One other major problem with mono heap and garbage collection can occur when the used heap is near the size of the maximum heap, and a large allocation occurs before garbage collection occurs. A common place this might occur is during gameplay when a scene transition that includes a large amount of memory allocation occurs. If this is a repeatable situation, you might even have a place that users can raise the memory used by the mono heap indefinitely, until the device gives you low memory warnings and shuts down your app. A pattern that a builder style game might fall into here is if the user is able to trigger something that allocates and releases memory a few times, such as playing a sound effect or visual effect, and then opens a shop menu that includes a large amount of memory allocations. Each time that effect plays, the memory will be allocated and then released, raising the used memory closer to the allocated memory ceiling, the memory will not fully released until garbage collection occurs. If the shop menu is opened when the used memory is near that allocated memory peak, then the shop might trigger an allocation before any garbage collection can occur, resulting in the allocated heap expanding in size. Close the shop menu and trigger the effects over and over, and a user can repeat this process to crash your app.
This brings me to some more concerns with memory usage. The first big concern is that creating temporary variables in updates can be much more damaging to your project than keeping them as private variables within a class. A temporary variable in an update will get allocated and freed every single time that update function is called, which is generally once a tick. Because that memory is generally not re-usable until garbage collection occurs, this can result in a used monoheap that climbs and climbs every tick, approaches the allocated heap size and triggers a garbage collection. The first major effect of this is the frequency of garbage collection will rise because of this variable. With a large code base with many updates all performing different logic, this can easily result in a garbage collection frequency of just a few seconds, resulting in a very stuttery gameplay experience. The second effect of this slow climb in used memory is a user with poor timing can trigger a larger memory allocation, such as opening a menu, when the used heap is near the allocated heap size, bumping up the size of the allocated heap. The second big concern is about strings in particular: most string manipulation functions lead to many small allocations. This might seem small at first, you might think you are not actually doing a lot with strings, but C# does a lot of things internally with strings, especially with reflection. You might find a function call that seems like it should be inexpensive triggers many small memory allocations and deallocations, creating more memory that needs to be garbage collected before you can use it again.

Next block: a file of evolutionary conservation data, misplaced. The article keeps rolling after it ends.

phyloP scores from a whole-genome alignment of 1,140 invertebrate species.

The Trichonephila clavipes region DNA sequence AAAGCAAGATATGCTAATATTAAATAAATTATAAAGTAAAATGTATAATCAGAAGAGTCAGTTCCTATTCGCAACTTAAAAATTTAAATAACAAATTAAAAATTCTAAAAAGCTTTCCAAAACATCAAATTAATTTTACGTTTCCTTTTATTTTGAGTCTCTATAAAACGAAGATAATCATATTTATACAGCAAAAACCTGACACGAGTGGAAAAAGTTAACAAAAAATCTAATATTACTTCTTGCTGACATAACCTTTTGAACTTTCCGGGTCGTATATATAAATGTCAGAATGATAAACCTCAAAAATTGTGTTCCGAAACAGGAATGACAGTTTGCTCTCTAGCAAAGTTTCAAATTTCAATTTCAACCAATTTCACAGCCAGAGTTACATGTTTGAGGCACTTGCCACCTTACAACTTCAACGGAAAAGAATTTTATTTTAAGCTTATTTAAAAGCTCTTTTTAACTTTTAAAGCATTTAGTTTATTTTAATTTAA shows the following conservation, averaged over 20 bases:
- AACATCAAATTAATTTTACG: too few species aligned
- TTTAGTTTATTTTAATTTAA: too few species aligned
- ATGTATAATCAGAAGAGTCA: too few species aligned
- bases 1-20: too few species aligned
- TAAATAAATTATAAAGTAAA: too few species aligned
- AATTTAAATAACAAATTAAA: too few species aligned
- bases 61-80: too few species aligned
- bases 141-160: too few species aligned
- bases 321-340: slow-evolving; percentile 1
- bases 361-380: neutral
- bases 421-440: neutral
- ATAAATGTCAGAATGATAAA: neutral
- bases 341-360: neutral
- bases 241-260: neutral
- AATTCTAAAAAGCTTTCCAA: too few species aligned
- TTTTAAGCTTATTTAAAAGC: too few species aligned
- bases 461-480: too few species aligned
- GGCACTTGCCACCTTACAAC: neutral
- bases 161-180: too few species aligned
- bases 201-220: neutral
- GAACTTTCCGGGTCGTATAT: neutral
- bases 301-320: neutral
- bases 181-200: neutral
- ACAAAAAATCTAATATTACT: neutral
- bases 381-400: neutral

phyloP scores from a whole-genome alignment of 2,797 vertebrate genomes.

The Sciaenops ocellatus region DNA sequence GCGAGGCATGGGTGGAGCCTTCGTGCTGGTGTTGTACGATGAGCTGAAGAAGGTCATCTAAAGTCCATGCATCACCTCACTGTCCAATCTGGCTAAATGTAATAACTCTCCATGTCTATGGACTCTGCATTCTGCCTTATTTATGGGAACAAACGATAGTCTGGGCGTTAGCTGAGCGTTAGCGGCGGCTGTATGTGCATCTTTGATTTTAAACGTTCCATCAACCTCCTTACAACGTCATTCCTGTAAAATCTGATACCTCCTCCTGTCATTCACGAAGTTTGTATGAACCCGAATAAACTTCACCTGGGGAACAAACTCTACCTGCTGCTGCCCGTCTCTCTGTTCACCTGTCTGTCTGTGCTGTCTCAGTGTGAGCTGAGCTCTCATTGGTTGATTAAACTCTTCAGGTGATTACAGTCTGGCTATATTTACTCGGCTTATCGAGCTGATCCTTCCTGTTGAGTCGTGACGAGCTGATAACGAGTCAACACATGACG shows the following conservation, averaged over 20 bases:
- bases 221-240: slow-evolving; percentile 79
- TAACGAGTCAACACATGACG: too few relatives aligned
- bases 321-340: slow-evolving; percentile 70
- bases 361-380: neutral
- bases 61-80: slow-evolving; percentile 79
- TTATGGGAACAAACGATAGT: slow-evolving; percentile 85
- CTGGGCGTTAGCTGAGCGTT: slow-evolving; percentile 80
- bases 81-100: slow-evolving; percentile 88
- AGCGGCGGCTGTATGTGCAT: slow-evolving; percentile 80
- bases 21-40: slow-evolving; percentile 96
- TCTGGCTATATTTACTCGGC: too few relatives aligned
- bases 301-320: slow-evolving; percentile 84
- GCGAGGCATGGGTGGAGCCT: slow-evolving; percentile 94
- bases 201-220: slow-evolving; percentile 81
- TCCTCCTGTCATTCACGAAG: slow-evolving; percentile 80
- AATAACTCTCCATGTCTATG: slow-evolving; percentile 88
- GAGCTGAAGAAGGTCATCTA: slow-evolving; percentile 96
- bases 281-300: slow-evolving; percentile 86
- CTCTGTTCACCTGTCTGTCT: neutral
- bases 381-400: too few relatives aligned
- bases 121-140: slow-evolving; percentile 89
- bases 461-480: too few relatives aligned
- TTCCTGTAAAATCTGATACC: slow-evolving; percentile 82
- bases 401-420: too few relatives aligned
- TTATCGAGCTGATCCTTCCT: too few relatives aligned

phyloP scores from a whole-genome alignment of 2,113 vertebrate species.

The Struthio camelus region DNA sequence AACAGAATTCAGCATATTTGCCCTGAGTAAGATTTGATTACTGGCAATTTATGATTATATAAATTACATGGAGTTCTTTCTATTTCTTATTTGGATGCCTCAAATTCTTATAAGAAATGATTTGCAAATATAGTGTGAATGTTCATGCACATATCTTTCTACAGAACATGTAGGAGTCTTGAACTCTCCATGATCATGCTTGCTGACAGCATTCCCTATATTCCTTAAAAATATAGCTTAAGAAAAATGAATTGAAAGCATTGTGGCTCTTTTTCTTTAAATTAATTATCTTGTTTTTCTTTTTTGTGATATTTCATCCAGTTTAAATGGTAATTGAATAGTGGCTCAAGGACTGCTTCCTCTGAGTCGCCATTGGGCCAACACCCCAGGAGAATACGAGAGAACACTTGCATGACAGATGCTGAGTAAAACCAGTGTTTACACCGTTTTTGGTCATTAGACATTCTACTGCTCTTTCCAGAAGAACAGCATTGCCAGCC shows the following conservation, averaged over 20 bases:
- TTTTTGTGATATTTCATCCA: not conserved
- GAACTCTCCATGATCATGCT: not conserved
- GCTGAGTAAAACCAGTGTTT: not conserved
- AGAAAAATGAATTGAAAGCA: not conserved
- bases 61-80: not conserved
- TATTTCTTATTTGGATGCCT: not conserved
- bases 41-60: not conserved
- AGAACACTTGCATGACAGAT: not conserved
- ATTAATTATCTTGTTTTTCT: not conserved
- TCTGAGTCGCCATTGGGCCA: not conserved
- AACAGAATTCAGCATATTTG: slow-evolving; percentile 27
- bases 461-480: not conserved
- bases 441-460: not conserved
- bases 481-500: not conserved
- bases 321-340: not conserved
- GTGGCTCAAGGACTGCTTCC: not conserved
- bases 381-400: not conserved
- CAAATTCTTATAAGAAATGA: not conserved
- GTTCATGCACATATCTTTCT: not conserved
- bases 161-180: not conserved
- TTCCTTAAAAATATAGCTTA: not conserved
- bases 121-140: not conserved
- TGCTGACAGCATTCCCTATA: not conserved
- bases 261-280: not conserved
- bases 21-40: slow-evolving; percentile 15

For some game developers, this might sound like doom and gloom, but these problems can be a little easier to work around than you might expect. Generally you don’t need to actually do as much in your update functions as you might think you do. Much of the time, behavior in update logic could easily be pulled out and re-written to be event based. One common place this happens is the HUD. The first time you write a health meter for your HUD, you might write the logic to poll the player’s health, and construct the health meter off of this health value every tick. The process of updating the health meter is probably expensive, so you will quickly change this to store a “health last update” value, and compare that against the player’s health this tick, and only updating the health meter when it changes. This might still result in some tiny memory allocations every tick, and this behavior really does not need to be in an update. The best solution here is to have the player fire off an event that the HUD subscribes to every time the player health changes.